The electrical wiring has been checked within the last 5 years, and any electrical appliances in the property must be safe; and

The accommodation is secure, (e.g. is there a burglar alarm; locks on windows; mortice locks), and the local authority knows whether the previous tenant has returned all their keys or that the locks have been changed.

This will be undertaken by the Commissioning Team in conjunction with the local authority Housing Department. The provider should have all the necessary buildings and liability insurance cover for the accommodation.


There should be adequate transport links between the property and the young person's place of education, training or employment and the accommodation should be reasonably accessible to people in the young person's personal support network, health and leisure services and other amenities.

The area where the property is located should be thought to be generally safe at night. Where the assessment of the property's suitability for the individual young person suggests that there are concerns about the safety of the area where the property is situated, it will be even more important to ensure that the accommodation is secure.


Where the young person is placed in accommodation that comes with housing related support, then the support to be provided must contribute to responding to their assessed needs. Similarly, where the young person is placed in 'supported lodgings', the support to be provided must be carefully matched to his/her needs.

Hull City Council should establish how the accommodation provider has been selected, assessed and trained; and how they are supervised. It will be important that the suitability of accommodation providers is kept under regular review.

Hull City Council will need to take steps to be satisfied that the assessment and selection process has involved proper independent scrutiny, involving safeguarding checks and checks on the provider's financial viability, to establish that the provider has the necessary skills and competencies to respond to the needs of the young person in order to achieve the goals agreed as part of their care plan.

The Financial Commitments Involved for the Young Person and their Affordability

If the young person is expected to be able to remain in the property after they reach the age of 18, consideration should also be given to these elements of affordability in the light of the young person's likely financial situation once they are no longer maintained by the local authority. This will involve liaising with the local housing benefit department regarding the levels of housing benefit or local housing allowance likely to be available if the young person needs help with paying their rent.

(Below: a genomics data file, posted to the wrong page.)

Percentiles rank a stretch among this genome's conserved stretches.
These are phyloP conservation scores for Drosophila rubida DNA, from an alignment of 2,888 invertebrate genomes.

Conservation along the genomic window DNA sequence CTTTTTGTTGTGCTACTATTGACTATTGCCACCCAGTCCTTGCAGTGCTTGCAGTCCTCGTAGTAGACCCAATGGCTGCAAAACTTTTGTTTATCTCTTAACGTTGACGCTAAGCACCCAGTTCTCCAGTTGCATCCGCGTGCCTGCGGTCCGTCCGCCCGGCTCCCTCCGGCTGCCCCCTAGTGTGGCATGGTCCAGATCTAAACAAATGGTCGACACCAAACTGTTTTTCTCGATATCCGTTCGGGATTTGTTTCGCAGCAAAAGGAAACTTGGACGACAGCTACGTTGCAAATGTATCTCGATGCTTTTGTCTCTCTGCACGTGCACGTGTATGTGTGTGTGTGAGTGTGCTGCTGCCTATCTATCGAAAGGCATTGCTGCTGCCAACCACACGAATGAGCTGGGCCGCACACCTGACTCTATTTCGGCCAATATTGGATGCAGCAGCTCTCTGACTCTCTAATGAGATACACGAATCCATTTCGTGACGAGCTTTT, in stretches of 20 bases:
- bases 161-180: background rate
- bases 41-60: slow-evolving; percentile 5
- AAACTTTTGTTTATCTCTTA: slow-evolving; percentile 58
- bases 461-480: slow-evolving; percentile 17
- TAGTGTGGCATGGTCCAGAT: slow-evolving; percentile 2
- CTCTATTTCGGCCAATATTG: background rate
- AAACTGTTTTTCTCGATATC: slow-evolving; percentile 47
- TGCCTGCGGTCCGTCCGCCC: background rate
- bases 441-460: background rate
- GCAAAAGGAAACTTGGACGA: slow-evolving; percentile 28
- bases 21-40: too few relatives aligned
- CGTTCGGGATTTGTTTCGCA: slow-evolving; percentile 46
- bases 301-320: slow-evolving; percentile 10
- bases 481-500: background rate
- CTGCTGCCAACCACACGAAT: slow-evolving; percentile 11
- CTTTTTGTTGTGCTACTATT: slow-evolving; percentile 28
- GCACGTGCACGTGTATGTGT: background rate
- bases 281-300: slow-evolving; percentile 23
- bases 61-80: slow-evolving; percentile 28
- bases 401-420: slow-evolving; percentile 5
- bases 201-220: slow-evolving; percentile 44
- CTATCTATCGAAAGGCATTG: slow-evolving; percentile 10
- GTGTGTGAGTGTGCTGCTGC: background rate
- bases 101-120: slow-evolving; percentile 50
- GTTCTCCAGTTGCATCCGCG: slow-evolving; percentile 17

Hull City Council must establish the young person's views about the suitability of any accommodation (Schedule 6, paragraph (2), Care Planning, Placement and Case Review Regulations 2010) young people should be familiar with how their needs have been assessed and how this assessment has informed the provision of services and support set out in their Care and Pathway Plan.

Discussions between the young person and their social worker about this extremely important issue must make sure that the young person appreciates the implications of their accommodation and recognises they are receiving support from the local authority. They must be offered sufficient information, support and advice so that they understand any financial commitments and have access to an advocate.

Hull City Council will make sure that the young person knows what they should do if their financial circumstances change or if there is an increase in the costs of the accommodation. This essential information must be recorded in the young person's Pathway Plan.

The factors outlined above are not intended to limit choice for young people who wish to and are ready to move to more independent accommodation as part of preparing them for the transition to adult responsibilities. However, these factors outline the issues that will need to be considered at both a strategic and an individual level whenever commissioning unregulated accommodation for this group. Attention to these factors will assist Hull City Council and out partner agencies to be responsible corporate parents by ensuring that whenever children are placed in 'other arrangements' they must be provided with the necessary stability and support.